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Abstract: SA-PO146

A Risk Prediction Model for Contrast-Associated Acute Kidney Injury (CA-AKI)

Session Information

Category: Onconephrology

  • 1600 Onconephrology

Authors

  • Seitter Pérez, Robert Henry, Brigham and Women's Hospital, Boston, Massachusetts, United States
  • Mu, Yi, Brigham and Women's Hospital Channing Division of Network Medicine, Boston, Massachusetts, United States
  • Rosner, Bernard A., Brigham and Women's Hospital Channing Division of Network Medicine, Boston, Massachusetts, United States
  • Chute, Donald F., Massachusetts General Hospital, Boston, Massachusetts, United States
  • Motwani, Shveta S., Lahey Hospital and Medical Center, Burlington, Massachusetts, United States
  • Curhan, Gary C., Brigham and Women's Hospital Channing Division of Network Medicine, Boston, Massachusetts, United States
  • Gupta, Shruti, Brigham and Women's Hospital, Boston, Massachusetts, United States
Background

Cancer patients undergo frequent CT scans with contrast and may be uniquely predisposed to CA-AKI due to decreased effective circulating volume or concomitant treatment with nephrotoxic chemotherapy. Nevertheless, large-scale data regarding specific risk factors for CA-AKI in this population are lacking.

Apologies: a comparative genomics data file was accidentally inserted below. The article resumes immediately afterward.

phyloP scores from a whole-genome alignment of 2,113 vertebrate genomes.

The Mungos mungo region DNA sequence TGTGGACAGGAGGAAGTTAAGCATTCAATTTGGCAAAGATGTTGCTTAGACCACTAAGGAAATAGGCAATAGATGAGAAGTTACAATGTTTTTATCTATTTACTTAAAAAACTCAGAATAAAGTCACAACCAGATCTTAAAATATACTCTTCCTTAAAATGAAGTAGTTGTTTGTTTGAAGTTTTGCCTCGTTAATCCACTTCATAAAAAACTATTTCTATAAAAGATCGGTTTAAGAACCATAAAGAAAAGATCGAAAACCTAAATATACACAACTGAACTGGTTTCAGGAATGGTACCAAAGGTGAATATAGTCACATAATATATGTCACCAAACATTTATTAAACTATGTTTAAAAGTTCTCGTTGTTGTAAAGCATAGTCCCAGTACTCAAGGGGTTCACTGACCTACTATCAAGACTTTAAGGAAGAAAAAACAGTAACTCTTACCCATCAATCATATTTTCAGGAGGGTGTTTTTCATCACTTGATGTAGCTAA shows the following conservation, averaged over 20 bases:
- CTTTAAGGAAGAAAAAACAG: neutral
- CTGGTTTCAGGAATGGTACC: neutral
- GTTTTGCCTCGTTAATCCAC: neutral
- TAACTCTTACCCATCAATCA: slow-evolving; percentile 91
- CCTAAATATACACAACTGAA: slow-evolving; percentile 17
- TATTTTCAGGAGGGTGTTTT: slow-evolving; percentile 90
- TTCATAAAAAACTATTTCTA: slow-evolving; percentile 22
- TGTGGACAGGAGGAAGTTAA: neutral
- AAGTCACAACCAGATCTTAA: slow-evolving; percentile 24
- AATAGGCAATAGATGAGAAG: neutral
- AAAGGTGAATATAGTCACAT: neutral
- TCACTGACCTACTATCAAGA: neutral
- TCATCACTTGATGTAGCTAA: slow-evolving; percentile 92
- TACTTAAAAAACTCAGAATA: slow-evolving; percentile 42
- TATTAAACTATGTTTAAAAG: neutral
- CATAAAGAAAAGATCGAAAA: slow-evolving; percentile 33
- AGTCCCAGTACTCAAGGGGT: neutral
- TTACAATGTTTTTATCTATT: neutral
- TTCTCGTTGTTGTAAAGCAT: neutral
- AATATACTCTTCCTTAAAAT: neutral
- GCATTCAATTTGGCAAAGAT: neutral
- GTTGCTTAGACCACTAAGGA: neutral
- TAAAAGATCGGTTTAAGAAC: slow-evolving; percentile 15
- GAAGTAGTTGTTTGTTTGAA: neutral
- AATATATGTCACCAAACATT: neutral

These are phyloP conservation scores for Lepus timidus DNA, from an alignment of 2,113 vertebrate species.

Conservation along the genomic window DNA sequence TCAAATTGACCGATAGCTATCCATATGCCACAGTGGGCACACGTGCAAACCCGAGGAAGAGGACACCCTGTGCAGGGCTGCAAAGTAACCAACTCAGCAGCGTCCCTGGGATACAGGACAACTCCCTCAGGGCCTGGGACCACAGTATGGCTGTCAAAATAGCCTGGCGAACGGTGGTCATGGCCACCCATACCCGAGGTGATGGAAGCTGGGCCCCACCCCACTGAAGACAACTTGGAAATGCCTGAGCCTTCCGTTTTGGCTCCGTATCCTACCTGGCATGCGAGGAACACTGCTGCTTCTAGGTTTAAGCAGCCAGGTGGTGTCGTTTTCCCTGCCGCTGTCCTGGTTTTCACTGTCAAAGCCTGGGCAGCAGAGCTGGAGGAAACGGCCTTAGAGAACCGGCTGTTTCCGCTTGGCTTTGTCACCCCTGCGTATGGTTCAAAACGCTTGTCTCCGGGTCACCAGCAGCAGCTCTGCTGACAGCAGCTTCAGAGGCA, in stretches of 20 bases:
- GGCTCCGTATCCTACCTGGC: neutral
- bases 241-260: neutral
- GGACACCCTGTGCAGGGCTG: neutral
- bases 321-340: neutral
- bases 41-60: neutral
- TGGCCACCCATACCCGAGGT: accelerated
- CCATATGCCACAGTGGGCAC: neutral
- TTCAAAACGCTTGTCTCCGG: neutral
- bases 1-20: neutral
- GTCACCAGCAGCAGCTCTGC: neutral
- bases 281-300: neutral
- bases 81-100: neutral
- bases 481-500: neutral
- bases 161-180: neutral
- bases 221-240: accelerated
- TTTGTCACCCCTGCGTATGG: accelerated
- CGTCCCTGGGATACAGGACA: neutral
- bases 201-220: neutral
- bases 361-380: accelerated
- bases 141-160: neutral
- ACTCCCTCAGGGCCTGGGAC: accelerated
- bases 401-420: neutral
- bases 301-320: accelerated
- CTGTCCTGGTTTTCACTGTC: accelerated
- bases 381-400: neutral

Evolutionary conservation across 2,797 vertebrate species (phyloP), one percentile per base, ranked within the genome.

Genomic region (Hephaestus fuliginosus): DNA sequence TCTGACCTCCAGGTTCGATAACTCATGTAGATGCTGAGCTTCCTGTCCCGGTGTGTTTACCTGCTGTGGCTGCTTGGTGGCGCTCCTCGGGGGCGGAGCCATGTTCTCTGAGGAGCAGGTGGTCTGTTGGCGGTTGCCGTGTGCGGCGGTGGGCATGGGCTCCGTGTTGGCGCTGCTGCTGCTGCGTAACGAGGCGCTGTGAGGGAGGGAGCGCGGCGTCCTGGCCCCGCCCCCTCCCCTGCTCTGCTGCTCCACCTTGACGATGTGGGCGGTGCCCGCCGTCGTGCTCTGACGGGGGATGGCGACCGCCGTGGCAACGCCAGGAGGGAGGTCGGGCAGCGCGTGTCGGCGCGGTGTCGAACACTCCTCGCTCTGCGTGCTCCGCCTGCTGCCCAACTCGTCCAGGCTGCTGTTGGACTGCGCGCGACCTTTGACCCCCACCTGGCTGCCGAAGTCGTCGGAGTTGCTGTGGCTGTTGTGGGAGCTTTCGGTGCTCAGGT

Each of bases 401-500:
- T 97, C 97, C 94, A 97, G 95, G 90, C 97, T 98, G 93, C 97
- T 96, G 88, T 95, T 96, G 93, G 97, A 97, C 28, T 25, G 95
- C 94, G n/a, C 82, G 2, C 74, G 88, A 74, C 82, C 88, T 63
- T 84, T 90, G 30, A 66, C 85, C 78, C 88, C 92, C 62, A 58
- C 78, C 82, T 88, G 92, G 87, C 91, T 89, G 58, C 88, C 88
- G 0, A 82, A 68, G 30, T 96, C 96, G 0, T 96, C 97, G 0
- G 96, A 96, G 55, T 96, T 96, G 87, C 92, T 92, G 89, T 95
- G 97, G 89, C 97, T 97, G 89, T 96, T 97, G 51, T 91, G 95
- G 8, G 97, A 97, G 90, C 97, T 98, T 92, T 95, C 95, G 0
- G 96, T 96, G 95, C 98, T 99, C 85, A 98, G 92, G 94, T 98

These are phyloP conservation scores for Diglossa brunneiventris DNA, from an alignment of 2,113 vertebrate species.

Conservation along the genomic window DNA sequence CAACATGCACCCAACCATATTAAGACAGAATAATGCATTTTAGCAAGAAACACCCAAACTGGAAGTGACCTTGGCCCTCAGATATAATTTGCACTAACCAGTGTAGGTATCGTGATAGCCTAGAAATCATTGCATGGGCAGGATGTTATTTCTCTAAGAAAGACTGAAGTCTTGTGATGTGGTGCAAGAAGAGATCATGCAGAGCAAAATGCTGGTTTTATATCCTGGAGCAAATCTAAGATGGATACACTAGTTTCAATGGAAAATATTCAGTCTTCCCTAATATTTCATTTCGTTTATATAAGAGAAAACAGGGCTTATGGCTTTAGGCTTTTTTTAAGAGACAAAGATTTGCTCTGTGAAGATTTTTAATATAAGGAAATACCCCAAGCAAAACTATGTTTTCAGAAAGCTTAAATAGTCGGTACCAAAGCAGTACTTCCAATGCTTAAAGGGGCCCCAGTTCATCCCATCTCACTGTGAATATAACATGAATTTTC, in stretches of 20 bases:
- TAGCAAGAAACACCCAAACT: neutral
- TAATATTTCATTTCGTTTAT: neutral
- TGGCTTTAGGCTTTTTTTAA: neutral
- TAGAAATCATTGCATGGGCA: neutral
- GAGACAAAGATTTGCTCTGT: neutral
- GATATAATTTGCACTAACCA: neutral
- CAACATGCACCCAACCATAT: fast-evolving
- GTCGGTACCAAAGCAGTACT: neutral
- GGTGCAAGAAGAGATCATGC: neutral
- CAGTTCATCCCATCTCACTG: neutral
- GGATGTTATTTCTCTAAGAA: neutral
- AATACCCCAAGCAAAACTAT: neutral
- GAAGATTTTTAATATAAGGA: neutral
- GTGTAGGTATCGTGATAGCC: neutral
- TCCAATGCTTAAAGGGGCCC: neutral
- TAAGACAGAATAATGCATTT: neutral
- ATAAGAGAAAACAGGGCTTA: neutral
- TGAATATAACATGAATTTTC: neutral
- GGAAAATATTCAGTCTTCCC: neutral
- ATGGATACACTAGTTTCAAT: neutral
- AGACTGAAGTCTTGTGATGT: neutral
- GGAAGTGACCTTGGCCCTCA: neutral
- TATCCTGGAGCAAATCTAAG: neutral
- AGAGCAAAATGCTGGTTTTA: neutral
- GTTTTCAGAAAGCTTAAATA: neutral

Methods

We collected data on all CT scans with contrast obtained in adult cancer patients without ESKD from 2016 through 2020 at 2 large cancer centers. With each scan serving as an individual unit, we collected data on demographics, comorbidities, labs, and medications related to each scan. CA-AKI was defined either as a ≥0.3 mg/dl rise in serum creatinine (SCr) from baseline within 48 hours of the CT scan or a 1.5-fold rise in SCr to the peak measurement in the 14 days following the scan. Regression models accounting for correlated data were used to identify risk factors for CA-AKI.

Results

CA-AKI occurred in 2435 of 46,593 scans (5.2%). Non-white race, contrast volume, diabetes mellitus, congestive heart failure, hypoalbuminemia, thrombocytopenia, baseline proteinuria, lower baseline eGFR, and use of diuretics and ACEI/ARBs were each associated with a higher risk of CA-AKI (Table), and the risk of CA-AKI progressively increased with a higher risk score (Figure).

Conclusion

A clinically relevant scoring system is predictive of CA-AKI and can be used to help risk-stratify cancer patients undergoing CT scans with contrast.

Funding

  • Commercial Support